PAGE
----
We're hoping to have a commitment from the right teacher by November 1, 2014, although the actual job won't start until September, 2015. That's because we need to start enrolling this coming Fall and it will make a huge difference to have our teacher in place to help us "sell" the program. We will be collecting resumes through the end of August and intend to begin contacting candidates sometime during September.

I will be traveling for the month of August, but will try to get to any questions as promptly as I can. I'd love to build our school with you!

Here are the details:

Job title: Kindergarten Teacher

Compensation: Depending upon experience

Hours: Approximately 30 hours per week

The school: The Woodland Park Cooperative is adding a kindergarten class to its current four-year preschool program beginning in the Fall of the 2015-16 school year. A thriving early childhood learning community since 1977, the school is currently housed in (although no affiliated with) the Fremont Baptist Church, a facility that is home to utilitarian indoor spaces and a state-of-the-art outdoor classroom in the heart of the funky, progressive Fremont neighborhood of Seattle, Washington. The preschool currently enrolls approximately 65 students, aged 2-5. The kindergarten is a result of a widespread parent desire for children to continue the sort of cooperative, play-based education for which Woodland Park has become known under its teacher Tom Hobson who has been with the school for the past 13 years. We are planning an enrollment of 15-18 students for this first year, and if all goes well hope to add a first grade class for the following year.

The job/The teacher: We are looking for an experienced teacher who either has a background in cooperative schools, progressive play-based education and/or who has worked in a more traditional setting and has come to recognize that there has to be a better way. We are a cooperative school, which means Woodland Park is owned and operated by the parents who enroll their children. Our kindergarten teacher will be working on a day-to-day basis with parents both inside and outside the classroom. We are looking for a self-starter, and by that we mean we will be counting on the person we hire to work with Teacher Tom and the parent community to develop and implement a play-based curriculum that fits her or his unique teaching style and our community's expectations. In addition to preparation and classroom time, the teacher will attend monthly parent and board meetings in the evenings.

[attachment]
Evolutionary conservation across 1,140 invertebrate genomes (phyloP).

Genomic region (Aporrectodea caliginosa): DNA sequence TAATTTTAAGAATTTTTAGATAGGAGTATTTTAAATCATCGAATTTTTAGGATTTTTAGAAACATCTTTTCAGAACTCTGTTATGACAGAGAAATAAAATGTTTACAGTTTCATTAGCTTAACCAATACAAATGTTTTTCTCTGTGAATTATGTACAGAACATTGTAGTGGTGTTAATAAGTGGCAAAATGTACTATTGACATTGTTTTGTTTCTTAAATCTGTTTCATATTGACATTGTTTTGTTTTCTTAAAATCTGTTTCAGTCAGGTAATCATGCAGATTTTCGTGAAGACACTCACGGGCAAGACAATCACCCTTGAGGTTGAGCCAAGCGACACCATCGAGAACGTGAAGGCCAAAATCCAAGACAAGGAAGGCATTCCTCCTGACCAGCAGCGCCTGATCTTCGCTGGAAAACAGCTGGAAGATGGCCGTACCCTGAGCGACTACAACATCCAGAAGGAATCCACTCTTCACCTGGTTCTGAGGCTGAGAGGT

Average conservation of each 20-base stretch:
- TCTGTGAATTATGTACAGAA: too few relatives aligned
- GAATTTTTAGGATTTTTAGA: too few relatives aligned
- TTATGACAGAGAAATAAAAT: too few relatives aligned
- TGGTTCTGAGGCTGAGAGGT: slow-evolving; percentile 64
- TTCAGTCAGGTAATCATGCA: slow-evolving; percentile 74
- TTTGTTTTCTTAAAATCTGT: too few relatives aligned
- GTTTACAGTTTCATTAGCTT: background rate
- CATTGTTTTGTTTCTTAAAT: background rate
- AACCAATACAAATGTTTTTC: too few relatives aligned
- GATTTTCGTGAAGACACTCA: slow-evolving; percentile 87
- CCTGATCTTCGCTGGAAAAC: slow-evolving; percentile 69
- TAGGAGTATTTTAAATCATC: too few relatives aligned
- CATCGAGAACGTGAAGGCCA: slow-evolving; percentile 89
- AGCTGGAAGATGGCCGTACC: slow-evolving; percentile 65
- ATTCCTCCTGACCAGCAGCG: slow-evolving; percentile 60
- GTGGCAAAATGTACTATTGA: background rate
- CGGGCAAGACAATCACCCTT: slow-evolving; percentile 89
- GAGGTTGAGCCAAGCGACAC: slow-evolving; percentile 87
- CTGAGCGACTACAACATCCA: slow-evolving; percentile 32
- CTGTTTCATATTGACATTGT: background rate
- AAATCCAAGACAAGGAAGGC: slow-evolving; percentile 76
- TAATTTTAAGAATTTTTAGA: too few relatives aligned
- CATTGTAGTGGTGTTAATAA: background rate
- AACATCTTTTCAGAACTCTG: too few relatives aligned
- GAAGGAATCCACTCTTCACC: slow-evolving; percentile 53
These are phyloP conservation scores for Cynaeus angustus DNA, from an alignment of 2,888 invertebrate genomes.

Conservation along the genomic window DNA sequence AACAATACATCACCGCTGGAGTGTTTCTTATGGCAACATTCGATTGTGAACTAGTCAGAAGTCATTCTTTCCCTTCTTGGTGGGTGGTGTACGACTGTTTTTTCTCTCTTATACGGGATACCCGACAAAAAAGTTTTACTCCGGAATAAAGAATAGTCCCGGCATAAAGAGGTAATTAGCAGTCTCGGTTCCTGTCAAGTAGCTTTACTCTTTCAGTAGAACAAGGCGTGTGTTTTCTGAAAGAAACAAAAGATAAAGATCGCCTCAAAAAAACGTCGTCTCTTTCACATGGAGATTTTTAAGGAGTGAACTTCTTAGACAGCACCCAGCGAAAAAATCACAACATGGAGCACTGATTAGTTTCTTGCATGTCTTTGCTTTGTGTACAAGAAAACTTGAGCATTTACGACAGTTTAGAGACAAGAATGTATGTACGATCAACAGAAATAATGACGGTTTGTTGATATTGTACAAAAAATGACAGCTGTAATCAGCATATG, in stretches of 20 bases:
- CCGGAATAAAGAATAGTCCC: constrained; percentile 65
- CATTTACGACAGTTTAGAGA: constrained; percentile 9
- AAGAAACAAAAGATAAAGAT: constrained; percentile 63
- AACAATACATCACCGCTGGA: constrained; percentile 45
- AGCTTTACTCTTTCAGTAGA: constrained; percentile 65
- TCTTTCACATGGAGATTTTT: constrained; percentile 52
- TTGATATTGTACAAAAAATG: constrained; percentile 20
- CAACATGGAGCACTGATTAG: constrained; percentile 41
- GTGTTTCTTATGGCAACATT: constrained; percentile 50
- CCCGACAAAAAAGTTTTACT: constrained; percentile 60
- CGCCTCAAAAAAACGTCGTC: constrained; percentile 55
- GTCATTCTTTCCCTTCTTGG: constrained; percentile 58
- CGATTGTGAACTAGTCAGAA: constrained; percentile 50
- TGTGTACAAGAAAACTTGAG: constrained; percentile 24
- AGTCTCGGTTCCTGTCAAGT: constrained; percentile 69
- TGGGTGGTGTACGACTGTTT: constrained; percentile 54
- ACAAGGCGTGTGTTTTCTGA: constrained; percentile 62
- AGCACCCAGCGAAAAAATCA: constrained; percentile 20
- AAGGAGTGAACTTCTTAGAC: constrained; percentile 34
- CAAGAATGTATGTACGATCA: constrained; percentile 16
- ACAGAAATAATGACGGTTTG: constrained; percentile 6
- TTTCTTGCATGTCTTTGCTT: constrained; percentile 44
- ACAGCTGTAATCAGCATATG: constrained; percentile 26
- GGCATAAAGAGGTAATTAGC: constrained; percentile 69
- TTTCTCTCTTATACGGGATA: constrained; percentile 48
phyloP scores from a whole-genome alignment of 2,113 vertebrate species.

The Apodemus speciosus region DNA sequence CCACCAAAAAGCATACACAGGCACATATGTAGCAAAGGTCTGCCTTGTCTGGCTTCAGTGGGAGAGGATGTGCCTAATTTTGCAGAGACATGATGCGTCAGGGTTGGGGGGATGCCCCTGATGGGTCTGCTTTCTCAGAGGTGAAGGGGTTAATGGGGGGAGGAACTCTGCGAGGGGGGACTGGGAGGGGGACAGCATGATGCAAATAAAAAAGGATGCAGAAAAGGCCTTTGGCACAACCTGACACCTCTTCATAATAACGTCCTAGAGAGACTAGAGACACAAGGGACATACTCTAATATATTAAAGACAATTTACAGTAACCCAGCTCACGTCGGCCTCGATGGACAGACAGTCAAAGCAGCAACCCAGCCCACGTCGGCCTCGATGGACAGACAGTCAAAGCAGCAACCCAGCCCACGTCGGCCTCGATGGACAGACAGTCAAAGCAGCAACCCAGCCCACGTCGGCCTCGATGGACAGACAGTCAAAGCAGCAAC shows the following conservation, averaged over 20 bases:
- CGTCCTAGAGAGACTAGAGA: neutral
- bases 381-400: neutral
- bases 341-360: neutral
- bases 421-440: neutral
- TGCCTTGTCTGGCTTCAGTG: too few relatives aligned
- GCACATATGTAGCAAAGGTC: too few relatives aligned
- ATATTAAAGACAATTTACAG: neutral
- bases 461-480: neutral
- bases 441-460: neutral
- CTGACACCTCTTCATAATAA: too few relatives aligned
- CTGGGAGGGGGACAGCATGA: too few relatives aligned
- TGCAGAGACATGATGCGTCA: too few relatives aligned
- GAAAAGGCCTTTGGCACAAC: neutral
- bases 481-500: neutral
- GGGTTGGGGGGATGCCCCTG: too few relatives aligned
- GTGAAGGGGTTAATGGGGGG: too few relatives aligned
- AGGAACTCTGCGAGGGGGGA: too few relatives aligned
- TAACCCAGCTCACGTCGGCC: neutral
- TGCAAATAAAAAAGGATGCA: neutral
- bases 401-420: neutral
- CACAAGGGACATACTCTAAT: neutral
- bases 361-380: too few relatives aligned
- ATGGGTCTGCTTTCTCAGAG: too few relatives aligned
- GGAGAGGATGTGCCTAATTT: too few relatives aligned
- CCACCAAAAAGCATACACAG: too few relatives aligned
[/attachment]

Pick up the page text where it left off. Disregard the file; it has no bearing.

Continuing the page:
If this sounds like you, or someone you know, we'd love to hear from you!


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Monday, July 21, 2014

What Color They Chose To Paint It




































"The third teacher" is an expression that comes from the Reggio Emilia approach to early childhood learning and is generally used to refer to a school's physical environment. I find it a useful way to think about our space and my relationship to it as a colleague, although the more I work with her, the more I come to understand that she is more than just design and layout -- she is that, plus the entire organization and culture of our school.

If you've been reading here for awhile, you've probably seen our old play house turn up in the photos. This is what it looked like when it was relatively new, but it was staring to fall apart.


Being a cooperative, I think, is just as much a part of who our third teacher is as the concrete slide, the cast iron water pump, the sandpit boat, our incredible sensory table, and the walls that surround us when we're indoors. Thinking of it that way, thinking of our third teacher as being a product of this community, lets us see how it perpetuates itself, evolving just as the other two teachers do: parents and the classroom teacher. 

This shelf had recently given way from the weight of all the kids who had climbed on it while using the window as an entrance and exit, exposing a number of sharp screws.


Our entire outdoor classroom is an example of this institutional evolution, starting as a smaller community experiment in our former location, then coming to fruition in our present space where it has continued to change and grow as our cooperative changes and grows.


We had the roof off before I knew what was happening.